Economic Development

Trumbull Moves Forward Despite GM, Chamber Members Told

VIENNA, Ohio – As the region recovers from the sting of last week’s announcement that General Motors Co. would close its Lordstown manufacturing plant, officials made it a point Friday to emphasize that business is moving forward across Trumbull County.

Brownfield redevelopment, tens of millions of dollars in new investment, ambitious infrastructure improvements and high-tech applications in the defense industry are among those projects slated for next year, while the Youngstown Air Reserve Station remains a vital economic force throughout the Mahoning Valley.

That was the message at the Youngstown/Warren Regional Chamber’s Good Morning Trumbull County breakfast held at the air base.

A key economic development opportunity is the 1,100-acre site of the former RG Steel property, which was the heart of steel manufacturing in Warren under various names for 100 years, said Sarah Boyarko, chief operating officer of the Regional Chamber.

“We had a national site selection group there yesterday,” she told a large crowd of business and community leaders.

Boyarko said about 250 acres of brownfield should be fully remediated in the coming months. Nearly 400 additional acres is uncontaminated, while the rest could be remediated at a later date.

She said the Regional Chamber has been working on and off with the company for several years and toured about 10 sites in Trumbull County yesterday. The tenant would be a large distribution operation with a manufacturing component that serves retail operations.

Meanwhile, work progresses on TJX Companies’ HomeGoods distribution facility intended for Lordstown, Boyarko said. “We’re going through the pre-construction phase now and we’re looking at an early 2019 groundbreaking,” she said.

The scope of the project has expanded from 1 million square-feet to 1.2 million, she said, and anticipates the number of jobs would exceed the company’s initial projection of 1,000 positions.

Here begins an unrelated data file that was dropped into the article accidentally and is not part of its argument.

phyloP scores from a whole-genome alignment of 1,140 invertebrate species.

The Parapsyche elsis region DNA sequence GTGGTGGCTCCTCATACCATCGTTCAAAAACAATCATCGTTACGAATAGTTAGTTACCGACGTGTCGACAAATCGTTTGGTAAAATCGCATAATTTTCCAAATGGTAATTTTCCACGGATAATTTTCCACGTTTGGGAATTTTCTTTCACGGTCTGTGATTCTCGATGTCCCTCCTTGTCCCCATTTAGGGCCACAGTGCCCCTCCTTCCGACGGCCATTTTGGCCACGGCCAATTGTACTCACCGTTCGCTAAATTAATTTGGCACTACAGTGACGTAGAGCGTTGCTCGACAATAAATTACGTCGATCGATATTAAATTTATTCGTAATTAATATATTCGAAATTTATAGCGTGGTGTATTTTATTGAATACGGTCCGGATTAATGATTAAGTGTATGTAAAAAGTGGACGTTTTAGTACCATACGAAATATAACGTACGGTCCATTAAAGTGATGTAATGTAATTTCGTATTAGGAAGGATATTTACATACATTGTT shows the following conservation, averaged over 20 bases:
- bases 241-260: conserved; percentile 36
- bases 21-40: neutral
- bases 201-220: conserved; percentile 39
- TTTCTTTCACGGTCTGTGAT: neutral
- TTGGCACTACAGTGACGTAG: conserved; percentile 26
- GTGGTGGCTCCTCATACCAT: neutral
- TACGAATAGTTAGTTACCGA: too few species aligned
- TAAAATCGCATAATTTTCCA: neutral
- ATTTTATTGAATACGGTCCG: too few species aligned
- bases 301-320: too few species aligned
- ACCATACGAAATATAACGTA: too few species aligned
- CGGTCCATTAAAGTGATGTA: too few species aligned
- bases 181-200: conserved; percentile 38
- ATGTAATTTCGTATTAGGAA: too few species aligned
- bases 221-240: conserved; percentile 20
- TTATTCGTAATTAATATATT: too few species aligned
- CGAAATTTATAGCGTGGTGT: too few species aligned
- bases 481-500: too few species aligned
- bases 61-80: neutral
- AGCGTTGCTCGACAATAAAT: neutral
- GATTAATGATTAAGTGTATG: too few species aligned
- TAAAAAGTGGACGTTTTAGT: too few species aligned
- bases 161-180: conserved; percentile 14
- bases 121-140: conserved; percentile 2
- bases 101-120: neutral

In all, Boyarko reported that the chamber has helped with $104 million worth of new development projects across Trumbull County in 2018. These efforts resulted in the creation of 221 jobs and 500 retained.

Over the next 12 to 24 months, Boyarko said, there is the potential to secure another $1.7 billion worth of new investment in the county. These projects would include the TJX facility and the $900 million Trumbull Energy Center, which is planned for Lordstown.

Trumbull County commissioner Dan Polivka added that the county has made strides in several infrastructure and quality-of-life projects.

Among the most prominent is the Blueprint Waterline, a project the commissioner said is the largest of its kind in Trumbull County history that extends from West Farmington to Newton Falls.

“When it’s all said and done, it will impact 1,000 properties and 789 structures,” he said.

Attendees also received an update from Col. Daniel Sarachene, commander of the 910th Airlift squadron, who highlighted some of the new development activities at the air base.

The Youngstown Air Reserve Station yields a $100 million annual economic impact to the Mahoning Valley, driven by the 1,700 men and women who work at the base. Among the new developments in 2018 was the opening of the base’s indoor firing range, the second of its kind in Ohio.

Sarachene, who is leaving his post as commander on Feb. 9, said that Col. Joseph Janik would succeed him at the base.

“He’s been here a year, so he knows the community and the people,” Sarachene said. The outgoing commander also announced that the Air Force Thunderbirds would return for the air show at the base in 2020.

In the coming months, Sarachene said that the base would work closely with new initiatives such as improving the airstrip to accommodate C-17 aircraft and to engage organizations such as America Makes, the Youngstown Business Incubator and Youngstown State University to explore new technological applications through additive manufacturing.

“Working with additive manufacturing is the future of logistics for the military,” Sarachene said. “We’re very excited to work with those institutions.”

The use of additive manufacturing at military installations stands to save the defense industry a significant amount of money, since each base could print a specific part on-site rather than order the component and wait for its delivery.

“If you look at what Youngstown State University and President Tressel are doing, the Youngstown Business Incubator and the 910th, all of us together are finding ways to take advantage of this to make it productive,” said Rob Gorham, executive director of America Makes.

Additive manufacturing, Gorham noted, can serve a $1 trillion market though advanced manufacturing and supply chain initiatives. Major automakers such as Ford Motor Co. are considering integrating 3D printing into their operations in order to make their factories more agile and flexible, he said.

This region is perfect for such development, Gorham said.

“The DNA in this area is manufacturing-rich,” he said. “There’s an appreciation for the people’s dedication to manufacturing products. We can take advantage of that as we pivot to new industries.”

Pictured: Youngstown/Warren Regional Chamber chief operating officer Sarah Boyarko said the agency showed 10 Trumbull County sites to a national site selector Thursday.

Published by The Business Journal, Youngstown, Ohio.